We're talking about the byzantine time that Hollywood majors, reeling from the indie success of Easy Rider (1970), were throwing money at any movie which claimed to have a finger on anti-establishment protest. That includes baloney like The Strawberry Statement (1970), and flawed but imposing works like Michelangelo Antonioni's Zabriskie Point (1970). And that's the only reason why Paul Williams's dimwitted take on campus activism, The Revolutionary (1970)could have been greenlighted by United Artists.
The project started with screenwriter Hans Koningsberger's same-titled 1967 novel, situated not in get-out-of-Vietnam America but in an unnamed, abstract, turn-of-the-century European country. There, the estranged student protagonist called A ("It was perhaps because his name started with an A, but certainly not from any attempt at secrecy") joins the Revolutionary Party and wrestles with whether to bloody himself for political change.
How the American scene has altered since the book's pre-Me Generation era of publication! The 1970 Popular Library paperback includes, as ad copy on the back cover, assurance that this is "A Novel That Speaks for All Young Revolutionaries Today." Right on! However, those radical activists who saw the movie version in 1970 (not many, The Revolutionary was a box-office disaster) surely were enraged at being so miserably represented. Jon Voight's "A" is an oaf, a mumbling, directionless boob. "A" for ass. The novel's Raskolnikov has a broken leg because he was pushed off a wall by a fascist browncoat. In contrast, Voight's clownish "A" has slipped and fallen at a demonstration. A banana-peel insurgent.
Hot off Midnight Cowboy (1969), Voight cools off as this apple-cheeked lost soul meandering about in a Salvation Army-style raincoat. Unable to communicate with an ungiving dad (Warren Stanhope), a tweedy Wasp enwrapped in his newspaper, "A" finds alternative father figures in the hazy left-wing underworld: a Marxist labor unionist(Robert Duvall), a shaggy-mustached, violence-prone anarchist (Seymour Cassel). In the meantime, he walks out on his student political group, abandons his hippy chick (Collin Wilcox Paxton), and takes up with a naïve rich girl (Jennifer Salt). He's a flake, who, though his ideology is a muddle, finds time to paint importantly on a wall: "Capitalism is a carnivorous flower."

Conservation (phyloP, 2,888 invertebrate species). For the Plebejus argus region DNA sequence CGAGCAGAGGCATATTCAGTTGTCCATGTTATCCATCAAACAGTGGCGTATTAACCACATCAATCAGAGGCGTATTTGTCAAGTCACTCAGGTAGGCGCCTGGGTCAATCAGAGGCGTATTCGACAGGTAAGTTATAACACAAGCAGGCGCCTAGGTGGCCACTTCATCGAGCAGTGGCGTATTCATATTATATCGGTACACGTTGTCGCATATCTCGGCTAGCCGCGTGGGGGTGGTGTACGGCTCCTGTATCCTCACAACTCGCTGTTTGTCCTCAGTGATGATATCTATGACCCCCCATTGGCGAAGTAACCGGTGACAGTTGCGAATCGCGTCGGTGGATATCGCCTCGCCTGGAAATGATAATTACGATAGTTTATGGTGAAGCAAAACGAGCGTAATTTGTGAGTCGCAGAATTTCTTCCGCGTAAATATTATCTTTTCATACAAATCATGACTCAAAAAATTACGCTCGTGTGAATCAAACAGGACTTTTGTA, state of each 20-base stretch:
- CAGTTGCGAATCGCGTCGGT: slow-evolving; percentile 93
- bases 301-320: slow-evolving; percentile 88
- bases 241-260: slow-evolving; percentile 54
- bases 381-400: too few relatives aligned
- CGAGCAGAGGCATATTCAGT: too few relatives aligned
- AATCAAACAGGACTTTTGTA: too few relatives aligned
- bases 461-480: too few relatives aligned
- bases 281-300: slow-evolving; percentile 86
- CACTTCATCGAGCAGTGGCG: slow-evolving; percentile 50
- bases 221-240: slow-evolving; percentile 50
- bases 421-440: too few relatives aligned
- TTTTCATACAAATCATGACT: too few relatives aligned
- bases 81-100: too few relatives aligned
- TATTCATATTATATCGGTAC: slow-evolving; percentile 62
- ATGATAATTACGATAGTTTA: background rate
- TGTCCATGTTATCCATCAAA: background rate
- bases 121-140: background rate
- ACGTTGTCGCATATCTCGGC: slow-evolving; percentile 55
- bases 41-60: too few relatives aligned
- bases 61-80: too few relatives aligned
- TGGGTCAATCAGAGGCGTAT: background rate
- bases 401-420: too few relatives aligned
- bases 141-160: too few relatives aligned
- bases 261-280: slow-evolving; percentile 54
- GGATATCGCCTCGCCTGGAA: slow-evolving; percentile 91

At the end, this messed-up young man stands outside a building with dynamite in his briefcase, pondering whether to blow up/not blow up a supposed class enemy who will soon exit. What does he do? The Revolutionary's conclusion is as frustrating as everything else in this movie. Too bad The Revolutionary is not a better artifact of the late 1960s, especially since Harvard is unveiling its own virginal print, a 35mm beauty, seemingly donated years ago to the Archive by the filmmaker himself.
Who is Paul Williams? I don't know much. He might have gone to Harvard. He made a previous Jon Voight-starring movie, Out of It (1969), and, afterward, he directed low-budget works, including Nunzio (1978). The Williams movie I'd most like brought back is Dealing: or the Berkeley-to-Boston Forty-Brick Lost-Bag Blues (1972), a marijuana-running cross-country road trip from a novel by "Michael Douglas," actually Michael Crichton.